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Longstanding Health Hazards In Low-Income Housing Make Some Renters Unsafe At Home

Renter Patricia Macias and her son Elijah. The stress of caring for her son while keeping him away from her home's dangers has been eating at Macias."There is a monster on top of me day and night," she said. (Chava Sanchez/LAist)
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A few days ago, I talked to Dr. David Jacobs of the National Center for Healthy Housing, a nonprofit advocacy and research group, about the dangers of being quarantined in substandard housing.

“The challenge before us today,” he told me, “especially in the context of the COVID epidemic, is to make sure that these existing conditions in homes don't produce a second wave of health problems.”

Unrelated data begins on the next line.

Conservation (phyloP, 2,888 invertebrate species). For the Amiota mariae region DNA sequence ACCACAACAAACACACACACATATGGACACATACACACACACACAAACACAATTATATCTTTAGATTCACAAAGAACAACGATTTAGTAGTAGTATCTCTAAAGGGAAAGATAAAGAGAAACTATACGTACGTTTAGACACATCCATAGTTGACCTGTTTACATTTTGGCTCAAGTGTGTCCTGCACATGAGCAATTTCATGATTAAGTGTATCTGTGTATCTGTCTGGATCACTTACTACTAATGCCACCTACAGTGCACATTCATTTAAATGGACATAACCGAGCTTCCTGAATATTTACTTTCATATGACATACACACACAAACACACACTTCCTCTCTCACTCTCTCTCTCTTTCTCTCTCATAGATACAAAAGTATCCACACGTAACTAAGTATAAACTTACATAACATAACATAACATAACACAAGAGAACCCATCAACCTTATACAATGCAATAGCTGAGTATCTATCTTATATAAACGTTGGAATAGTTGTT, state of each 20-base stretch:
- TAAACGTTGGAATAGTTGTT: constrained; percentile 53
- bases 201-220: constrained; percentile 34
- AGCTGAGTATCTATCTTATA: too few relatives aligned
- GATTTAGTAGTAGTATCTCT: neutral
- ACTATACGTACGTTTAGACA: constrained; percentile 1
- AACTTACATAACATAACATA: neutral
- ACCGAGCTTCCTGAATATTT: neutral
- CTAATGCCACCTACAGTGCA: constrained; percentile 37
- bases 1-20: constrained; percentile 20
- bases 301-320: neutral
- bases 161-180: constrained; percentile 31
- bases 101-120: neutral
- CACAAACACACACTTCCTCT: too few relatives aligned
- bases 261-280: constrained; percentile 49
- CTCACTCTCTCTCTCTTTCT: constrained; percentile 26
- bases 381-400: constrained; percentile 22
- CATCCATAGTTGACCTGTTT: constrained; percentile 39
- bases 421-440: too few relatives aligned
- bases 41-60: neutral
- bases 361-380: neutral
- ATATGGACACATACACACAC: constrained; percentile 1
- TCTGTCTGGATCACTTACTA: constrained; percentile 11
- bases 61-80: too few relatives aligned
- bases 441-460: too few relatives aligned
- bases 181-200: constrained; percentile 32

Patricia Macias knows all too well about these challenges. In addition to his Down Syndrome, her son Elijah has health issues that are exacerbated by conditions inside their apartment in Arlington Heights.

“Since we've been living here, he has developed asthma, and he's suffering right now with sleep apnea,” Macias told me.

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They have lived at the property for a decade, Macias said, and coped with roach infestations, rats, and lead paint.


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